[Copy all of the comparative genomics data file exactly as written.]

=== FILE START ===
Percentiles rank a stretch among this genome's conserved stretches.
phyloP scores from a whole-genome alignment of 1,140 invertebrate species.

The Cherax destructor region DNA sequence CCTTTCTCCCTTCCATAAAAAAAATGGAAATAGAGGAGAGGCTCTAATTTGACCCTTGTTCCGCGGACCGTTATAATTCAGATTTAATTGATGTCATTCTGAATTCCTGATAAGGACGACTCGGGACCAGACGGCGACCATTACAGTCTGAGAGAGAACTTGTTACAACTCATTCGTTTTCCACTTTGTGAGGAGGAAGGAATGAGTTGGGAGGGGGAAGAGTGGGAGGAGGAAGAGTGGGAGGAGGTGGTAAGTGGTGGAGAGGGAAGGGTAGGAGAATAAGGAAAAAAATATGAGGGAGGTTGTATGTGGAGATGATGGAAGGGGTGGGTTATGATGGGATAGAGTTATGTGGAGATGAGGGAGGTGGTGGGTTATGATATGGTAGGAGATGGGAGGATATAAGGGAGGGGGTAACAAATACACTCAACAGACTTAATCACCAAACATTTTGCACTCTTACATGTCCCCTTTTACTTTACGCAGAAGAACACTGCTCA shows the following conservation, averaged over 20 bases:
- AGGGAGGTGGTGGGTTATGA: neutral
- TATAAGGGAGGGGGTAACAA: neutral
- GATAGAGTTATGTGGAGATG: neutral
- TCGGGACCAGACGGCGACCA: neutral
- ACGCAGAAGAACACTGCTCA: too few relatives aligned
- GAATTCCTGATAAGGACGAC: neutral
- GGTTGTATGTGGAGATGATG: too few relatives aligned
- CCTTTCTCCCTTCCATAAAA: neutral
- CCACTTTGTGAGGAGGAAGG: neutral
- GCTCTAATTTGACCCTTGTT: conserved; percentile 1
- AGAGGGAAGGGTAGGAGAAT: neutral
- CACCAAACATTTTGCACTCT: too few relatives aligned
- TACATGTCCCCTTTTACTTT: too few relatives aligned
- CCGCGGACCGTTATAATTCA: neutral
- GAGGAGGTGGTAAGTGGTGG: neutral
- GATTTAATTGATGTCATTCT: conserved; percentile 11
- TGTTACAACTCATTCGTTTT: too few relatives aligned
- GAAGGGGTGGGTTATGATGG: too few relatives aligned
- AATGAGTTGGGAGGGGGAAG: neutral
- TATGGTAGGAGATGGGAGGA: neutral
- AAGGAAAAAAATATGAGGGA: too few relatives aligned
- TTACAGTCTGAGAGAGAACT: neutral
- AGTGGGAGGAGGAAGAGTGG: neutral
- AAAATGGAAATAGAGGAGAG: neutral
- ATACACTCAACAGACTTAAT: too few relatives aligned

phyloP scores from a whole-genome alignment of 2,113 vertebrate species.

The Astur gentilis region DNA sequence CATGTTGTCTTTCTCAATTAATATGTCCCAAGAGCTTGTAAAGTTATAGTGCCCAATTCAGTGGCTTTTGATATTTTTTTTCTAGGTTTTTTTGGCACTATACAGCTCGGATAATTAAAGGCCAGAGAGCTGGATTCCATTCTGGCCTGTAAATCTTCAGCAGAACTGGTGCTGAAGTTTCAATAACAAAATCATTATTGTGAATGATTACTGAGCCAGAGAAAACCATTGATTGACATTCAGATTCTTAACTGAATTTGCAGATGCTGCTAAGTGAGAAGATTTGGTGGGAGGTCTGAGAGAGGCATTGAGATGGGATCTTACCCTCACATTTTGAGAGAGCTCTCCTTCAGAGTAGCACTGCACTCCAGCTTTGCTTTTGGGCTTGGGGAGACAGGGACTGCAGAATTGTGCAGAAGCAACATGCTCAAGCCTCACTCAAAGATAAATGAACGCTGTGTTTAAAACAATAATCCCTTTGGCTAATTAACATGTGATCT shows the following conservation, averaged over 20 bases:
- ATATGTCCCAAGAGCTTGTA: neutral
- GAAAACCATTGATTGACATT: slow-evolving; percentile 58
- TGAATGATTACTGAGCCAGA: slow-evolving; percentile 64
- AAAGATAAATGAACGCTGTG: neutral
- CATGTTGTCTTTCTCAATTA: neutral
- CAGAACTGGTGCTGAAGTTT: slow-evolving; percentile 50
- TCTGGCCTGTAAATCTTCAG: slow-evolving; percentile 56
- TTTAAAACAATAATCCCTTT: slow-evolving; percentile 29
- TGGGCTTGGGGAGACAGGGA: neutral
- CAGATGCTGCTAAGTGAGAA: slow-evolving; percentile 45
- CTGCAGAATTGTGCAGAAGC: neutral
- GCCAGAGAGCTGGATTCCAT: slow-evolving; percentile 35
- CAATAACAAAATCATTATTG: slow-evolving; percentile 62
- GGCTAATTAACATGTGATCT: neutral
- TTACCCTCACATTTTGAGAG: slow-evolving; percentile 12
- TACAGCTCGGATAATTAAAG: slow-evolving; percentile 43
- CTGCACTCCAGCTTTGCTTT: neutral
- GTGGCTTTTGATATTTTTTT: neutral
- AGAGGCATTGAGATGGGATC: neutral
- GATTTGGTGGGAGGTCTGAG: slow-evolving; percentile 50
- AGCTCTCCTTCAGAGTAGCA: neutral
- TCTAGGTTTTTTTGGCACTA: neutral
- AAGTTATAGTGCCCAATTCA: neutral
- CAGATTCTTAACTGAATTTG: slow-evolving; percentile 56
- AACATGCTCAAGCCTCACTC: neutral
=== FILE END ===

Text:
Percentiles rank a stretch among this genome's conserved stretches.
phyloP scores from a whole-genome alignment of 1,140 invertebrate species.

The Cherax destructor region DNA sequence CCTTTCTCCCTTCCATAAAAAAAATGGAAATAGAGGAGAGGCTCTAATTTGACCCTTGTTCCGCGGACCGTTATAATTCAGATTTAATTGATGTCATTCTGAATTCCTGATAAGGACGACTCGGGACCAGACGGCGACCATTACAGTCTGAGAGAGAACTTGTTACAACTCATTCGTTTTCCACTTTGTGAGGAGGAAGGAATGAGTTGGGAGGGGGAAGAGTGGGAGGAGGAAGAGTGGGAGGAGGTGGTAAGTGGTGGAGAGGGAAGGGTAGGAGAATAAGGAAAAAAATATGAGGGAGGTTGTATGTGGAGATGATGGAAGGGGTGGGTTATGATGGGATAGAGTTATGTGGAGATGAGGGAGGTGGTGGGTTATGATATGGTAGGAGATGGGAGGATATAAGGGAGGGGGTAACAAATACACTCAACAGACTTAATCACCAAACATTTTGCACTCTTACATGTCCCCTTTTACTTTACGCAGAAGAACACTGCTCA shows the following conservation, averaged over 20 bases:
- AGGGAGGTGGTGGGTTATGA: neutral
- TATAAGGGAGGGGGTAACAA: neutral
- GATAGAGTTATGTGGAGATG: neutral
- TCGGGACCAGACGGCGACCA: neutral
- ACGCAGAAGAACACTGCTCA: too few relatives aligned
- GAATTCCTGATAAGGACGAC: neutral
- GGTTGTATGTGGAGATGATG: too few relatives aligned
- CCTTTCTCCCTTCCATAAAA: neutral
- CCACTTTGTGAGGAGGAAGG: neutral
- GCTCTAATTTGACCCTTGTT: conserved; percentile 1
- AGAGGGAAGGGTAGGAGAAT: neutral
- CACCAAACATTTTGCACTCT: too few relatives aligned
- TACATGTCCCCTTTTACTTT: too few relatives aligned
- CCGCGGACCGTTATAATTCA: neutral
- GAGGAGGTGGTAAGTGGTGG: neutral
- GATTTAATTGATGTCATTCT: conserved; percentile 11
- TGTTACAACTCATTCGTTTT: too few relatives aligned
- GAAGGGGTGGGTTATGATGG: too few relatives aligned
- AATGAGTTGGGAGGGGGAAG: neutral
- TATGGTAGGAGATGGGAGGA: neutral
- AAGGAAAAAAATATGAGGGA: too few relatives aligned
- TTACAGTCTGAGAGAGAACT: neutral
- AGTGGGAGGAGGAAGAGTGG: neutral
- AAAATGGAAATAGAGGAGAG: neutral
- ATACACTCAACAGACTTAAT: too few relatives aligned

phyloP scores from a whole-genome alignment of 2,113 vertebrate species.

The Astur gentilis region DNA sequence CATGTTGTCTTTCTCAATTAATATGTCCCAAGAGCTTGTAAAGTTATAGTGCCCAATTCAGTGGCTTTTGATATTTTTTTTCTAGGTTTTTTTGGCACTATACAGCTCGGATAATTAAAGGCCAGAGAGCTGGATTCCATTCTGGCCTGTAAATCTTCAGCAGAACTGGTGCTGAAGTTTCAATAACAAAATCATTATTGTGAATGATTACTGAGCCAGAGAAAACCATTGATTGACATTCAGATTCTTAACTGAATTTGCAGATGCTGCTAAGTGAGAAGATTTGGTGGGAGGTCTGAGAGAGGCATTGAGATGGGATCTTACCCTCACATTTTGAGAGAGCTCTCCTTCAGAGTAGCACTGCACTCCAGCTTTGCTTTTGGGCTTGGGGAGACAGGGACTGCAGAATTGTGCAGAAGCAACATGCTCAAGCCTCACTCAAAGATAAATGAACGCTGTGTTTAAAACAATAATCCCTTTGGCTAATTAACATGTGATCT shows the following conservation, averaged over 20 bases:
- ATATGTCCCAAGAGCTTGTA: neutral
- GAAAACCATTGATTGACATT: slow-evolving; percentile 58
- TGAATGATTACTGAGCCAGA: slow-evolving; percentile 64
- AAAGATAAATGAACGCTGTG: neutral
- CATGTTGTCTTTCTCAATTA: neutral
- CAGAACTGGTGCTGAAGTTT: slow-evolving; percentile 50
- TCTGGCCTGTAAATCTTCAG: slow-evolving; percentile 56
- TTTAAAACAATAATCCCTTT: slow-evolving; percentile 29
- TGGGCTTGGGGAGACAGGGA: neutral
- CAGATGCTGCTAAGTGAGAA: slow-evolving; percentile 45
- CTGCAGAATTGTGCAGAAGC: neutral
- GCCAGAGAGCTGGATTCCAT: slow-evolving; percentile 35
- CAATAACAAAATCATTATTG: slow-evolving; percentile 62
- GGCTAATTAACATGTGATCT: neutral
- TTACCCTCACATTTTGAGAG: slow-evolving; percentile 12
- TACAGCTCGGATAATTAAAG: slow-evolving; percentile 43
- CTGCACTCCAGCTTTGCTTT: neutral
- GTGGCTTTTGATATTTTTTT: neutral
- AGAGGCATTGAGATGGGATC: neutral
- GATTTGGTGGGAGGTCTGAG: slow-evolving; percentile 50
- AGCTCTCCTTCAGAGTAGCA: neutral
- TCTAGGTTTTTTTGGCACTA: neutral
- AAGTTATAGTGCCCAATTCA: neutral
- CAGATTCTTAACTGAATTTG: slow-evolving; percentile 56
- AACATGCTCAAGCCTCACTC: neutral